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CYCLING PERFORMANCE TIPS

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Dietitian for Cardiovascular Health Morganton NC

Local resource for dietitian for cardiovascular health in Morganton. Includes detailed information on diet tips that help with cardiovascular health, such as intake of fresh fruit and vegetables, whole grains, olive oil, omega 3 fatty acids, nuts, beans and more. Read on for more advice and content on the Mediterranean diet and cardiovascular health.

Hudson Discount Drug
(828) 728-3561
510 Central St
Hudson, NC
Services
Diabetes Education, Nutrition Counseling, Weight Management, Diet Plan, Sports Nutrition, First Consultation, Weight Loss
Hours
Sunday:Closed
Monday:9:00 AM - 5:00 PM
Tuesday:9:00 AM - 5:00 PM
Wednesday:9:00 AM - 5:00 PM
Thursday:9:00 AM - 5:00 PM
Friday:9:00 AM - 5:00 PM
Saturday:Closed

Mc Dowell County School-Child
(828) 652-5633
2107 Sugar Hill Rd
Marion, NC
Services
Diabetes Education, Nutrition Counseling, Weight Management, Diet Plan, Sports Nutrition, First Consultation, Weight Loss
Hours
Sunday:Closed
Monday:9:00 AM - 5:00 PM
Tuesday:9:00 AM - 5:00 PM
Wednesday:9:00 AM - 5:00 PM
Thursday:9:00 AM - 5:00 PM
Friday:9:00 AM - 5:00 PM
Saturday:Closed

Roger Lee Seagle, MD
(828) 437-5812
505 E Parker Rd
Morganton, NC
Specialties
Cardiology
Gender
Male
Education
Medical School: Bowman Gray Sch Of Med Of Wake Forest Univ, Winston-Salem Nc 27157
Graduation Year: 1979

Data Provided By:
Ryan Vern Miller, MD
(704) 430-9050
149 W Parker Rd Ste C
Morganton, NC
Specialties
Cardiology
Gender
Male
Education
Medical School: Med Coll Of Ohio, Toledo Oh 43699
Graduation Year: 1990

Data Provided By:
Johnny Reyes Dy
(828) 754-3988
1041 Morganton Blvd Sw
Lenoir, NC
Specialty
Cardiovascular Disease

Data Provided By:
Danae Olson, RD
(828) 426-8524
Caldwell County Health Department2345 Morganton Blvd SW Ste B
Lenoir, NC
 
Elizabeth D Hilliard, RD
(828) 695-5898
Catawba County Health Dept.3070 11th Ave Dr., SE
Hickory, NC
 
Andrew Michael Hume Ross, MD
(937) 461-4401
Morganton, NC
Specialties
Cardiology
Gender
Male
Education
Medical School: Univ Of London Fac Med-Guys Hosp Med Sch (See 917-21)
Graduation Year: 1971

Data Provided By:
Roger Lee Seagle
(828) 437-5812
505 E Parker Rd
Morganton, NC
Specialty
Cardiology, Cardiovascular Disease

Data Provided By:
Johnny Reyes Dy, MD
(828) 754-3988
1041 Morganton Blvd SW St 101
Lenoir, NC
Specialties
Cardiology
Gender
Male
Education
Medical School: De La Salle Univ Coll Of Med, Dasmarinas, Cavite, Philippines
Graduation Year: 1988
Hospital
Hospital: Robert Packer Hosp, Sayre, Pa
Group Practice: Hickory Cardiology Associates; North Penn Comprehensive Health Svs Laurel Health Ctr

Data Provided By:
Data Provided By:

BASICS OF A HEALTHY DIET

 



I recently attended an interesting conference on the effects of diet on cardiovascular risk facotrs. I was impressed with both the benefits of diet on vascular disease risk factors as well as the data that demonstrated diet to be even more effective than many "high powered" prescription medications in reversing the metabolic changes of abnormal glucose and lipid metabolism. I thought it would be fun to summarize a few of the ideas and then to speculate on what lifestyle changes one might easily make to keep themselves healthy. But before we go further, I want to stress again that this is about a baseline healthy lifestyle - and all evidence continues to point towards carbohydrates alone as the underpinning for the energy needs of the cyclist on their bike.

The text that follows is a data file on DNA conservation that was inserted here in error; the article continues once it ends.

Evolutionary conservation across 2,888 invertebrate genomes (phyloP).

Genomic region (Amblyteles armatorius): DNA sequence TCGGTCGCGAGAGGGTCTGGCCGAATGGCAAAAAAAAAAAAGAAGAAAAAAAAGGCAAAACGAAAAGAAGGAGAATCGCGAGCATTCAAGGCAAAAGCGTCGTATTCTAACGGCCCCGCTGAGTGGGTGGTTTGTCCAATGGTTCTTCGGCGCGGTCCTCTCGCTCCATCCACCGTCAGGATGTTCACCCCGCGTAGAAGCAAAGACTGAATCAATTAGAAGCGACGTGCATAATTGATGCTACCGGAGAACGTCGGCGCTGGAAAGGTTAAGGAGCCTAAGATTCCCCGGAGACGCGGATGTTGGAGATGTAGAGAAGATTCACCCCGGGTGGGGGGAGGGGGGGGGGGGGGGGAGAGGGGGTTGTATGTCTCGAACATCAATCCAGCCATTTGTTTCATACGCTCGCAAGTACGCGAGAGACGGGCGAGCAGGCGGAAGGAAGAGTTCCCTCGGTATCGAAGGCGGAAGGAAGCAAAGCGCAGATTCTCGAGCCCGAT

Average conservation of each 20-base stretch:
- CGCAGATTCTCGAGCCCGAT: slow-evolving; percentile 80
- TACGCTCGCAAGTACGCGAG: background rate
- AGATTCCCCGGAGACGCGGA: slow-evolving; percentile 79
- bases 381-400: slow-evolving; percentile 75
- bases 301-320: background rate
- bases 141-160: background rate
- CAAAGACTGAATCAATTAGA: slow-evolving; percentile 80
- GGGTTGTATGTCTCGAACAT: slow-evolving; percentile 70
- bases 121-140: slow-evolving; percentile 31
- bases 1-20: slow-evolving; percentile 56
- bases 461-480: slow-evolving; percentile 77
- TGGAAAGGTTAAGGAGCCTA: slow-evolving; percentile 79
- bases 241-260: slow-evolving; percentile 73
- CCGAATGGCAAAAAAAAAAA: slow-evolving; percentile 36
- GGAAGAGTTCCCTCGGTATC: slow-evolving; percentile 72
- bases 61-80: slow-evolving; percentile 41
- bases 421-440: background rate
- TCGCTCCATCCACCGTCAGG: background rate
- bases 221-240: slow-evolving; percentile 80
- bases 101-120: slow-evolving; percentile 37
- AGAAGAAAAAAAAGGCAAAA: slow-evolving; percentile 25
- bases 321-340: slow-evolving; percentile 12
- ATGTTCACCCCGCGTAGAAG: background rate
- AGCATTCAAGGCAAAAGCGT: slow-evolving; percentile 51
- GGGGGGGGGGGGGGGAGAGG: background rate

Abnormal lipids, probably as a result of abnormal glucose metabolism (insulin resistance or pre diabetes) are a significant factor in the development of cardiovascular disease. There are proven dietary and life style strategies that are proven to help pts with severe vascular disease (prior MI, stroke, etc.), so it would seem safe to speculate that the same strategies would be beneficial for everyone (but especially if they had undiagnosed insulin resistance). The current presumption is that this "prediabetic" condition can be present for years before full fledged diabetes with an elevated blood sugar is diagnosed - and the entire time blood vessel damage is ongoing.

Here is another way to look at this. There are multiple risk factors:

  • Aging
  • Obesity
  • Genetics
  • Sedentary lifestyle which are factors in aggravating insulin resistance. And the more severe the insulin resistance the greater the odds of
    • Dyslipidemia (decreased HDL, increased LDL and triglycerides)
    • Hypertension
    • Atherosclerosis Improve any of the multiple risk factors and the odds of developing blood vessel disease decreases.

      In reviewing the literature, it is extremely common to note that certain dietary changes improve both the risk of DM and risk of heart disease in the same direction and by the same relative amount. Again, strong suggestive evidence that it is insulin resistance that is the common factor for both development of overt diabetes mellitus and cardiovascular disease. In fact, I heard one lecturere say that if one followed all the dietary and life style recommendations that follow, the chances of developing diabetes type 2 were almost nil.

      The dyslipidemia CV risk factors include

      • an increase in the LDL (or bad cholesterol) levels
      • a decrease in HDL - HDL functions to clear cholesterol from the periphery and transport it back to the liver. (a 1 mg/100ml increase in HDL = 2-4% lower risk of a cardiac event)
      • and an increase in triglycerides. Focusing on changing the balance of these three is the goal. Statin drugs will lower the LDL, but have no effect on the other two. Dietary changes will affect the balance in a way that is actually more effective than statins alone, an...

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